If falling sick is already a difficult thing to manage, trying to handle an ill baby is one of the hardest things to deal with.
Being newly born into this world and having no previous history, they obviously have never fallen ill before.
As a result, your baby’s first few illnesses are literally the worst they have ever had and will act accordingly.
So all that dramatic crying and screaming isn’t for show or exaggeration – that really is how it feels like for them.
Any loving parent will, of course, want to do what is best for their child, and relieve them of their symptoms the best they can.
In the case of the flu or the common cold, however, this can prove borderline possible.
Congested noses are already a pain to deal with as an adult, what more a child with much smaller airways who has yet to learn how to clear their sinuses?
Especially when the solution to wait it out isn’t acceptable. Even worse, many decongestants aren’t approved for use with babies and toddlers.
This mother may have just found the solution.
Brianna Whedbee is a mom of a young toddler, who had just gotten the cold.
Frustrated with the lack of help she was getting from modern medicine, she decided to get creative and find alternatives.
The result – what she calls a “decongestant herbal bath” that she tested on her son.
The picture she posted on Facebook speak for themselves – her baby boy sitting in the tub with an unbelievable amount of snot trailing down his face.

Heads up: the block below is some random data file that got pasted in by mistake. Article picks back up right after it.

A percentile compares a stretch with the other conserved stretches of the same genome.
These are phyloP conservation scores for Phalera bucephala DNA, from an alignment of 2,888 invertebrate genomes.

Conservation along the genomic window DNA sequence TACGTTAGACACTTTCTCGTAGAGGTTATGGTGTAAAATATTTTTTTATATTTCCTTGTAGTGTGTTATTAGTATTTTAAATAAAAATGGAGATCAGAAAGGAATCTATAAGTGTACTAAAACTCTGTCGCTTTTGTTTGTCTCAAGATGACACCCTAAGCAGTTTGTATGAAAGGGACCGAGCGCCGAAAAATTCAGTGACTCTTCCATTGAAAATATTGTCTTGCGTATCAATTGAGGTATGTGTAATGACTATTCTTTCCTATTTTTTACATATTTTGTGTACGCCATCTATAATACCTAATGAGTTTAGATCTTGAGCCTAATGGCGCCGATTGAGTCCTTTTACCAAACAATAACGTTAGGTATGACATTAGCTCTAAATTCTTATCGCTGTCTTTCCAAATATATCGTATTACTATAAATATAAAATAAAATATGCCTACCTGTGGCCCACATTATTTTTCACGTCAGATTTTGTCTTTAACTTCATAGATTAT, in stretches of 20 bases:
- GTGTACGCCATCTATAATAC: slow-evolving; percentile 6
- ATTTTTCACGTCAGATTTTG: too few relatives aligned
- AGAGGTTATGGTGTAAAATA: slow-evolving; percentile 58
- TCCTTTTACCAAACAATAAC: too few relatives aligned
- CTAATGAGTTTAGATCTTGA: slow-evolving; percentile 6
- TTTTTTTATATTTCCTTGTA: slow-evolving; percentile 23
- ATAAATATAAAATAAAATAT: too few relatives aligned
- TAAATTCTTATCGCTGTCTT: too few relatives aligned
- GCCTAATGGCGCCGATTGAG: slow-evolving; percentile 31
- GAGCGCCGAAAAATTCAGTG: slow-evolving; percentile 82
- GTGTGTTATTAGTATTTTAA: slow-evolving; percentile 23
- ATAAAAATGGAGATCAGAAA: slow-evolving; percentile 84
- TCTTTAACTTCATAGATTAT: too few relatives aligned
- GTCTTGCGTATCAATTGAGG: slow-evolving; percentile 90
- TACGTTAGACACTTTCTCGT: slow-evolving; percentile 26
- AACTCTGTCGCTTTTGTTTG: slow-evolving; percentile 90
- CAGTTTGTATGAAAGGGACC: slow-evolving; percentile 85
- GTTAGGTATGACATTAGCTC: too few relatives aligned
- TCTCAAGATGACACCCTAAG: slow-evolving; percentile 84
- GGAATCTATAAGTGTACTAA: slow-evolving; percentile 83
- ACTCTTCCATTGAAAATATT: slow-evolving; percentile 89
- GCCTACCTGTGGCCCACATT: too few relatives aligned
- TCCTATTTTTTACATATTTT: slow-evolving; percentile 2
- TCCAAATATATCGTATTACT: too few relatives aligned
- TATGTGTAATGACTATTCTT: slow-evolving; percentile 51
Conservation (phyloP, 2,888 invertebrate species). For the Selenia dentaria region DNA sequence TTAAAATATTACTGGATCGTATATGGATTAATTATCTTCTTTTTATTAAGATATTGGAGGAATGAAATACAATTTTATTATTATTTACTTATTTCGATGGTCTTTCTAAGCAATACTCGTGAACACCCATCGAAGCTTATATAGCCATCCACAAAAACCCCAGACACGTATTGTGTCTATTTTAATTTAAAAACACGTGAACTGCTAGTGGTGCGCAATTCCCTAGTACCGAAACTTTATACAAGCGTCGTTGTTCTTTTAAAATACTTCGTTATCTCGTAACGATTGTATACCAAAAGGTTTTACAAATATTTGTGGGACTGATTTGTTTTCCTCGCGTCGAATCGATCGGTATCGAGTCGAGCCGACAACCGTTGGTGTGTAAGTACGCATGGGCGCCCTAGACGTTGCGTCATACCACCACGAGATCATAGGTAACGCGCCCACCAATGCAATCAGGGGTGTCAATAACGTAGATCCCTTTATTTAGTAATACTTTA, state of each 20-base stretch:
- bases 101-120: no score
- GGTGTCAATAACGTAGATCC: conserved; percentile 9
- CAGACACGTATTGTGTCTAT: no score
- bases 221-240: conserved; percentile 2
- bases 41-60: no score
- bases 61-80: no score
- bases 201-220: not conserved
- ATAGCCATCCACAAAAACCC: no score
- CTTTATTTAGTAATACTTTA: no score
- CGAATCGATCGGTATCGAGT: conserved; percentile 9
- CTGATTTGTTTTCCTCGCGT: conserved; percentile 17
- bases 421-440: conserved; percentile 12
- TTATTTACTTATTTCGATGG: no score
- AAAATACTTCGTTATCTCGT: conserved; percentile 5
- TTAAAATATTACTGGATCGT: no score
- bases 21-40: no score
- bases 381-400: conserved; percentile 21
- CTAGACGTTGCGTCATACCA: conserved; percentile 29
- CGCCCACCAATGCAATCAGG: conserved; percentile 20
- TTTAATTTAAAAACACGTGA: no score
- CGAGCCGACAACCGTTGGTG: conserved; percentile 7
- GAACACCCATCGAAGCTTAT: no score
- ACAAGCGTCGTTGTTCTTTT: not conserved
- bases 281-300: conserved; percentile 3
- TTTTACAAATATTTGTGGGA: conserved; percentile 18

According to Whedbee, the mucus soon drained itself out and cleared out her son’s sinuses – a resounding success.
She claims the magic ingredient was the essential oils she used – a few drops each of eucalyptus and peppermint oil.
Her application of the oils was thus – she added the oils to a warm bath and kept the door closed to trap in the steam.
Then, she threw in “less than a handful each” of peppermint leaves, mullein flowers, elderflowers, and chamomile.
After the bath was prepared did she only then sat her son in it.
An important note to bear in mind that the use of essential oils for babies is not recommended by all doctors.
This is because a high concentration of essential oils can cause skin aspiration, and breathing in an essential oil may cause pneumonia.
Additionally, a child can also have unknown allergies to an essential oil.
While the usage of a few drops of essential oil to large amounts of water may seem like a good way to dilute the stuff, it should be noted that essential oils can only truly be diluted with other oils such as sunflower oil, olive oil, or jojoba oil.
Nevertheless, it seems that Whedbee’s solution has converted a few believers if her post’s 14,000 shares are anything to go by.
While care should be taken when using these oils with children, hopefully, Whedbee’s herbal bath recipe may help many more ill children.